Comment: The deletion of the existing § 806.4(a)(8) language, which requires Commission review and approval of any natural gas well development project targeting the Marcellus or Utica shale formations and involving a withdrawal, diversion or consumptive use of water, regardless of quantity, was alarming. The Commission's acknowledgement that the deletion of § 806.4(a)(8) was a drafting error, the public recognition of the error it posted on its Web site upon discovery of the error, and its willingness to correct the error at the final rulemaking stage is appreciated.

Response: The Commission regrets the inadvertent proposed deletion of the provision and any confusion resulting from the error. Given that the Commission is not moving forward with any revisions to § 806.4(a)(8) as a part of this final rulemaking action, the error is of no effect and the provision in question remains effective. At such time as the Commission moves forward with revisions to § 806.4 as part of a new NOPR, it will be certain not to repeat the error.

Section 806.22 Standards for Consumptive Use of Water

Comment: Deletion of the contiguous landowner notification requirement in exchange for a display ad newspaper notice would leave such landowners without direct or effective notice, nor any guarantee that newspaper notification would provide adequate time for meaningful participation in the Approval by Rule (ABR) process. Any participation in the process would be markedly diminished, even though they remain the citizens most immediately affected. Moreover, some contiguous landowners do not reside on the affected land and thus may not be reached by the general newspaper notice. And as more newspapers fold as a result of declining readership and advertisement revenue, such notice will become increasingly inadequate.

Do not eliminate the requirement that project sponsors notify contiguous landowners as part of the ABR process; it is only fair that notice be given to the persons who are directly affected by such projects, and adjacent landowners are well placed to inform the Commission about potential adverse impacts of the approval.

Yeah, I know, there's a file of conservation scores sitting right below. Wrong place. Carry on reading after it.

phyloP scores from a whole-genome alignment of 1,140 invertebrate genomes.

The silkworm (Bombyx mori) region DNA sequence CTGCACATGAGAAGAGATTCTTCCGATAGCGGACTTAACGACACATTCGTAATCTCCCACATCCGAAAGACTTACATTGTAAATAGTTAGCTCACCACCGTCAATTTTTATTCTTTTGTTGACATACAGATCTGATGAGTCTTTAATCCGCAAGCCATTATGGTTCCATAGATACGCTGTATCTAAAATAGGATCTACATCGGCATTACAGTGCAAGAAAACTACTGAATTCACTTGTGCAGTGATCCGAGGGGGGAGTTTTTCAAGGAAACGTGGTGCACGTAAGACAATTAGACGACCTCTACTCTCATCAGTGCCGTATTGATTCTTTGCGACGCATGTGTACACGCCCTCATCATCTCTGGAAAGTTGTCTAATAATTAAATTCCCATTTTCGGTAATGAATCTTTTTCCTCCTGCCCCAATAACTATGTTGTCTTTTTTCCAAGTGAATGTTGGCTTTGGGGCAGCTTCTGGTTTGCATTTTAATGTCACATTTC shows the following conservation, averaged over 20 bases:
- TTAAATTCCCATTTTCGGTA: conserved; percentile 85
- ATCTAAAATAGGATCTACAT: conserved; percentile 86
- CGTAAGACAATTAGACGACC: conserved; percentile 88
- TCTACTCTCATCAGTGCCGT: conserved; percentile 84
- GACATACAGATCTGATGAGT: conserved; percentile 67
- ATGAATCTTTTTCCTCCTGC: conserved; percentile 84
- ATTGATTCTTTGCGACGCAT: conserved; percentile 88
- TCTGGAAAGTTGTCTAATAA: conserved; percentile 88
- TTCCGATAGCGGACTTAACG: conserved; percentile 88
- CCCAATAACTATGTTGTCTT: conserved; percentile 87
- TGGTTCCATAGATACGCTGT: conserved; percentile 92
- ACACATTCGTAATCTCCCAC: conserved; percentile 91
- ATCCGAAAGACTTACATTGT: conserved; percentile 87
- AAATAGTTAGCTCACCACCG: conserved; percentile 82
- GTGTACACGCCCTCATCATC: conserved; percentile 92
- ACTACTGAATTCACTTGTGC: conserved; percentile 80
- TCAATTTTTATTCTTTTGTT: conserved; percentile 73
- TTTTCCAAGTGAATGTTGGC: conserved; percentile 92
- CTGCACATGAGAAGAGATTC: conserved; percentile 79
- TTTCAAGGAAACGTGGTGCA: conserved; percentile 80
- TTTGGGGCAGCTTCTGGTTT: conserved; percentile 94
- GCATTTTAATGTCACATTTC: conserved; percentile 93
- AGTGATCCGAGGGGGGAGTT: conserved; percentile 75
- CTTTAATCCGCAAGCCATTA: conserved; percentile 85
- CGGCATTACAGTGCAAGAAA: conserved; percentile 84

Contiguous landowners need to have notice concerning water withdrawals since the presence of streams, pond or wetlands, and groundwater, contributes significantly to the value of the property. They should be entitled to notice and allowed a sufficient amount Start Printed Page 49811of time to comment on the impact of proposed withdrawals.

If the Commission wants to enhance public transparency, it should make information concerning applications submitted to it available on the Commission's Web site. In addition to providing information on the name of applicants, amount of water requested, location of withdrawals, date, and details of final action taken by the Commission, it should also plot withdrawals on a map display so that it is easy to see how much water is being withdrawn in a given area.

Response: The Commission acknowledges the concerns raised in the comments, but notes that there is some confusion about the scope of the ABR process. First, the process does not involve approvals for withdrawals from surface or groundwater sources. A number of the comments received spoke to the legitimate right of contiguous landowners to receive notice of proposed withdrawals because of the potential impact of their use and enjoyment and potentially diminished value to their land. Withdrawals are regulated separately by the Commission, they require separate docket approval, and contiguous landowner notification is required in advance of any Commission action. The proposed revisions do not modify those notification provisions in any way.